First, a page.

Page 1 of 3
Allergy tests are used to determine the specific substances that cause an allergic reaction in an individual. They may also be used to determine if a group of symptoms is a true allergic reaction (involving antibodies and histamine release). Some food intolerances, in which there is an inability to digest a food because of a lack of appropriate enzymes, mimic allergies. Some drugs, such as aspirin, can cause allergy–like symptoms, but without the formation of antibodies or the release of histamine.
Skin–prick tests are usually less important than the history in the diagnosis of allergic conditions, but they often provide useful confirmatory evidence of reaction to suspected allergens. They are simple to carry out and interpret, but they do not give absolute evidence of clinically relevant allergy. A patient with asthma may, for example, show positive skin–prick reactions to allergens, which do not trigger bronchospasm on direct challenge test with allergens, which give negative skin–prick results.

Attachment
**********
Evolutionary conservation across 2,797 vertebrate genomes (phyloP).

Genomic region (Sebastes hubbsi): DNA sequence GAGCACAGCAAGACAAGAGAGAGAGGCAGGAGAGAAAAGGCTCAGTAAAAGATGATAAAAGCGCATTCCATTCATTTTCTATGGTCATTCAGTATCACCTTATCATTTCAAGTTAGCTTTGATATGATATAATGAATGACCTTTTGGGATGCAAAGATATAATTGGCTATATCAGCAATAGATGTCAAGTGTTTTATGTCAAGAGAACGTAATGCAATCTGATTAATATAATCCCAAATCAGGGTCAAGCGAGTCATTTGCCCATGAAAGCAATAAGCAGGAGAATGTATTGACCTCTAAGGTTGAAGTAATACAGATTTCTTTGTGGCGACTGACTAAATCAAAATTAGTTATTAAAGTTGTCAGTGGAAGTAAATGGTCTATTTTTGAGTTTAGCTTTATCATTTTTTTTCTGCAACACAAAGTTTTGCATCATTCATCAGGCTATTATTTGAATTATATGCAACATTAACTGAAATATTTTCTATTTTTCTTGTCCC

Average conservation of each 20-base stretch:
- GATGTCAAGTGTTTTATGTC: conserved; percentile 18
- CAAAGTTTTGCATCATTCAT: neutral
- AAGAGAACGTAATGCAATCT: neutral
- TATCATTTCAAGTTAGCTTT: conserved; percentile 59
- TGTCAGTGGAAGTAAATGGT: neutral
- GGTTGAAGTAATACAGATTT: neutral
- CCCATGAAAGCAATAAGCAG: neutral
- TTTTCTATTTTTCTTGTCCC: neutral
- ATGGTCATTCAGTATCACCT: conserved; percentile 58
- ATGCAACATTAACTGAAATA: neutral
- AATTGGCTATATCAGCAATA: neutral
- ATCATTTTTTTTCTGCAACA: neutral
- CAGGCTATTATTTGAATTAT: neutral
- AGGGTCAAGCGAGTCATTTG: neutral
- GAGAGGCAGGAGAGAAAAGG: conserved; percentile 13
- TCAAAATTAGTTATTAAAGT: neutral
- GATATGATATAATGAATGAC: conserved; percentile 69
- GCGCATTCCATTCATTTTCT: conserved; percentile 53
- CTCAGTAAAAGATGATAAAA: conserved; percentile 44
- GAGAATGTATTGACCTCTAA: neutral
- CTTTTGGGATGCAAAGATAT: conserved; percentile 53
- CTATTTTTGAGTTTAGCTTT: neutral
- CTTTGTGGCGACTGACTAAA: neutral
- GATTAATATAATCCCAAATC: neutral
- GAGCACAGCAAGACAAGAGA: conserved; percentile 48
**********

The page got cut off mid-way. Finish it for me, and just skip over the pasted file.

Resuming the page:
The Scratch Test
It is one of the most common methods in allergy testing and it involves placement of a small amount of suspected allergy–causing substances (allergens) on the skin (usually the forearm, upper arm or the back), and then scratching or pricking the skin so that the allergen is introduced under the skin surface. The skin is observed closely for signs of a reaction, usually swelling and redness of the site. Results are usually obtained within about 20 minutes, and several suspected allergens can be tested at the same time. In the case of respiratory tract symptoms provoked by pollen, house dust mite excreta or animal dander there is a 75% agreement between the results of provocation tests and skin tests.
The concordance between skin tests and systems from ingested allergens is much lower indeed, skin–prick testing is only of limited help in the diagnosis of food allergic disease. Scratch testing is imprecise and unhelpful. Intracutaneous tests, in which allergens are injected more deeply into the skin, are reproducible and have an occasional role, but they are in general less specific, less well authenticated and more hazardous than prick tests.